Herbs are getting more and more popular. Years ago, anyone interested in using or prescribing plants for medicinal purposes had to rely on folklore and anecdotes. There was little proven reliable research on herbs. However, with public demand, studies have mounted and we now have proof that herbs are viable treatments for many ailments.
Herbs won’t replace pharmaceuticals, but research shows that for many conditions, herbs work well and are less expensive than drugs,” says integrative physician Frank Lipman, M.D., founder of Eleven-Eleven Wellness Center in New York City. And unlike drugs, which just use the active ingredient, herbs usually don’t have side effects, Lipman adds. “The herbs are still in a whole, natural state and the other parts of the plant often mitigate the side effects,” he explained.
Add More Fiber/Psyllium
Psyllium for digestive problems Psyllium is a tiny seed that contains mucilage, a soluble fiber that swells on exposure to water. For diarrhea, psyllium can absorb excess fluid in the gut. For constipation, it adds bulk to stool, which presses on the colon wall and triggers the nerves that produce the urge to go. When using psyllium, drink plenty of water.
Eat Organic Fruits, Add Spirulina to Shakes
Fruits that are non-organic are contaminated with some very dangerous pesticides such as atrazine, thiodicarb, and organophosphates, as well as high nitrogen fertilizers.
Atrazine is banned in European countries but still used here. This is a weed killer that causes severe problems in humans, especially in our reproductive capabilities.
Add spirulina to your smoothie
Changing your eating habits can lead to a day or two of detox symptoms like irritability, anxiety and headaches. Freshwater algae is a protein-rich superfood that can help support your body: Take up to 3 grams of spirulina or chlorella.
Pass The Seaweed, Add More Calcium
Sea vegetables are high in iodine, which keeps the thyroid gland from becoming sluggish, one cause of weight gain. Add 2 tablespoons of chopped, dried seaweed to salads and soups.
Dieters who consume dairy products and calcium experience greater weight loss, according to a study at the University of Tennessee. Take calcium with an equal amount of magnesium (up to 1,000 mg a day) to calm the body and enhance sleep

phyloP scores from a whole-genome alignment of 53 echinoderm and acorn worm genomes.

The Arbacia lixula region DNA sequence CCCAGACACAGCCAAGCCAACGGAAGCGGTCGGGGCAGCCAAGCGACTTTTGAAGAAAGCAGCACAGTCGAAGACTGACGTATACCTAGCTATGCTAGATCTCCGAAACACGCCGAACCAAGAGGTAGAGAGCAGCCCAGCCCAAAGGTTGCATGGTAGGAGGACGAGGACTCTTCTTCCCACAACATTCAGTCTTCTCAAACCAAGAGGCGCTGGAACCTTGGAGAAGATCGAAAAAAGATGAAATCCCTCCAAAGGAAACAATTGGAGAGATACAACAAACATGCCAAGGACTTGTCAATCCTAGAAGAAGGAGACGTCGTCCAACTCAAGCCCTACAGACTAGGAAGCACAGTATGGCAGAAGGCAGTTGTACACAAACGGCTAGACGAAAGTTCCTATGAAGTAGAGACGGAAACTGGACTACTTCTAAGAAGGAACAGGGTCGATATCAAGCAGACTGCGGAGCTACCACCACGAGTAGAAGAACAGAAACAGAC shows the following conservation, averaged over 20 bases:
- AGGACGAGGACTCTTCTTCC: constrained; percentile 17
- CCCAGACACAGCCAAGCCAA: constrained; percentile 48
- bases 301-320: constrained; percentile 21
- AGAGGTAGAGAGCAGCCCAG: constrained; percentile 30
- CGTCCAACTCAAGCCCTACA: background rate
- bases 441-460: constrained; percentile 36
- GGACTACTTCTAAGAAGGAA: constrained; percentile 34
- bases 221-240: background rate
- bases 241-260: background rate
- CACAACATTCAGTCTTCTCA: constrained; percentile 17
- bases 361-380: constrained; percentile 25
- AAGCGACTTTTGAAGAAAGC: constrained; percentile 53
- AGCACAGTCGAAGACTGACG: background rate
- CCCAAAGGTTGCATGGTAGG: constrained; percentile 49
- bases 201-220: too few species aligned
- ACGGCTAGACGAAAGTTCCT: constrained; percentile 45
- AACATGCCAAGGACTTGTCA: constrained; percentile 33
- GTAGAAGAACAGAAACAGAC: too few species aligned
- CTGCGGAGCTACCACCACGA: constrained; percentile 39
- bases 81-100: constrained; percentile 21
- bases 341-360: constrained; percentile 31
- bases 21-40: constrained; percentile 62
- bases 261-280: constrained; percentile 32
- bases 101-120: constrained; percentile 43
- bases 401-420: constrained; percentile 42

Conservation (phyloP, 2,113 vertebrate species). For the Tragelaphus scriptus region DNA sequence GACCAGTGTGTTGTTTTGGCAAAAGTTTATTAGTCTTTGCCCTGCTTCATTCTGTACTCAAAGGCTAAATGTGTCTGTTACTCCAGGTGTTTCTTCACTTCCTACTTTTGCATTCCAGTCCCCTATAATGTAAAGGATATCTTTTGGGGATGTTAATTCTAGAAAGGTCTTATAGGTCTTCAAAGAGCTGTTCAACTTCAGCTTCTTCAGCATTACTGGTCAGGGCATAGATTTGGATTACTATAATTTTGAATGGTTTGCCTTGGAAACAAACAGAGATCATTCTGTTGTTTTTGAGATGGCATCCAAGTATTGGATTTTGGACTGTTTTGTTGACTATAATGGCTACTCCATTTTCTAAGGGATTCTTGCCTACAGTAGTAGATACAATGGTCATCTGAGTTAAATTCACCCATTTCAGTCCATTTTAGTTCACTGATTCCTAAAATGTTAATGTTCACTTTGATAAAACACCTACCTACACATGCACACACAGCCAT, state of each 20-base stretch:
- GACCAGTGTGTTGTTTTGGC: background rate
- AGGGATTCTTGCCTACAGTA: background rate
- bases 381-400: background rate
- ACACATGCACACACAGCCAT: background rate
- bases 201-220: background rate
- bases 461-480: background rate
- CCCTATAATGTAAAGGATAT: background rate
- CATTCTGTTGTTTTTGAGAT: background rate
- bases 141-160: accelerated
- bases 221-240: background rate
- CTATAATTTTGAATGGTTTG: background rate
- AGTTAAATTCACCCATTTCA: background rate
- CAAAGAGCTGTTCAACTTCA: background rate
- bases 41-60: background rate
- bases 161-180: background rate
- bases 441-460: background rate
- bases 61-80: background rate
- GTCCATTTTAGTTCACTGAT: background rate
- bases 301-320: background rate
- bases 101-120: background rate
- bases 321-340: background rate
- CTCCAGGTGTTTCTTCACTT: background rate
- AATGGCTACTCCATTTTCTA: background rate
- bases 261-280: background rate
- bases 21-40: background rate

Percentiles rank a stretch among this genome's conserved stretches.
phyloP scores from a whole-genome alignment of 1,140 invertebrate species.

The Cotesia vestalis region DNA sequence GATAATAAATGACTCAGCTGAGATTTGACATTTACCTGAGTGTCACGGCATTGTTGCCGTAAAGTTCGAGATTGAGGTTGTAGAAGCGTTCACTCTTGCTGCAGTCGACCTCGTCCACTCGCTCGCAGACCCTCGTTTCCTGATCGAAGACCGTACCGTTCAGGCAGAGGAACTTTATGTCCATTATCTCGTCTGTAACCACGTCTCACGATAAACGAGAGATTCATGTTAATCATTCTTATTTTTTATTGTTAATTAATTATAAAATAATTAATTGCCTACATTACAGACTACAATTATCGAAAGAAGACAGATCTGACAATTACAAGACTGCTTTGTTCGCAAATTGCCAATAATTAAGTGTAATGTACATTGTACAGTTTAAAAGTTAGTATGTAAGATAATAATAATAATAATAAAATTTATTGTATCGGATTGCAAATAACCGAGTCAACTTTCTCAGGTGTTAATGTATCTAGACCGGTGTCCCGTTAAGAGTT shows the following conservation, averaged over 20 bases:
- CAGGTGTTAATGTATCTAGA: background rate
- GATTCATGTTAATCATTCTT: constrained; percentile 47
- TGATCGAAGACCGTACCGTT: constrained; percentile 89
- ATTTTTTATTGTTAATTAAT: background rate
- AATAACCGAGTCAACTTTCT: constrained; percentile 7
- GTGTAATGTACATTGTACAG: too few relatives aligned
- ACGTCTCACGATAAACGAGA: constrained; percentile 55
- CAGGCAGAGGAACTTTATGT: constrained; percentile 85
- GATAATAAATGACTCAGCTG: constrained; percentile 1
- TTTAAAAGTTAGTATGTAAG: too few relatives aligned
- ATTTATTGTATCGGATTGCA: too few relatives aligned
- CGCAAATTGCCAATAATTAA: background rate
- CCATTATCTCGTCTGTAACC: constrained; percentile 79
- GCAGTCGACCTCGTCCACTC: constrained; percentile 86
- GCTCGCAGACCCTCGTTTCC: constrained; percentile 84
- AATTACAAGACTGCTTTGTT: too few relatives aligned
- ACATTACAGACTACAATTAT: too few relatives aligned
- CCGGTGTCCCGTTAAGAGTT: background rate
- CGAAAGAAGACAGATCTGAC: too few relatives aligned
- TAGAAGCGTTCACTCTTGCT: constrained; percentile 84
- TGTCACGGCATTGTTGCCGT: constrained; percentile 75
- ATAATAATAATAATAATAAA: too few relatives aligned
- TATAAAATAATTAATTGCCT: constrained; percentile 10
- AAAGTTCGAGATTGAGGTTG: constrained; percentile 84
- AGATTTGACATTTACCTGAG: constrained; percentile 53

Suppress Dinner Hunger
Suppress hunger with evening primrose...
Keep your stomach from grumbling with daily doses of St. John's Wort (900 milligrams), 5-HTP (300 to 600 mg) and evening primrose oil (3 grams). These suppress hunger and help lift your mood by stimulating serotonin.
Ad Nuts to Salad or Dinner Entrees, Add Tea
Eat nuts and seeds (in moderation)
While saturated fats are difficult for the liver to metabolize, omega-3 fatty acids are polyunsaturated fats found in cold-water fish, nuts and seeds that healthfully satiate and provide valuable energy.
Drink green tea
Green tea contains caffeine and antioxidant catechins to promote thermogenesis, the process by which the body converts fat into energy. Enjoy a cup after each meal.
More Garlic, And Add Red Pepper
Garlic as an antibiotic and for cancer prevention Garlic’s antibiotic compound, alliin, has no medicinal value until the herb is chewed, chopped or crushed. Then an enzyme transforms alliin into a powerful antibiotic called allicin. Raw garlic has the most antibiotic potency, but garlic still has benefits when cooked. According to the National Cancer Institute, preliminary studies suggest that garlic consumption may also reduce the risk of developing several types of cancer, especially those of the gastrointestinal tract.
Red pepper for pain relief Capsaicin, the compound that gives red pepper (cayenne) its fiery flavor, is a potent topical pain reliever, found in a German study to reduce pain by 50 percent versus placebo’s 23 percent. When rubbed on the skin, it causes mild burning but that sensation desensitizes nearby pain nerves and soothes pain in deeper tissues.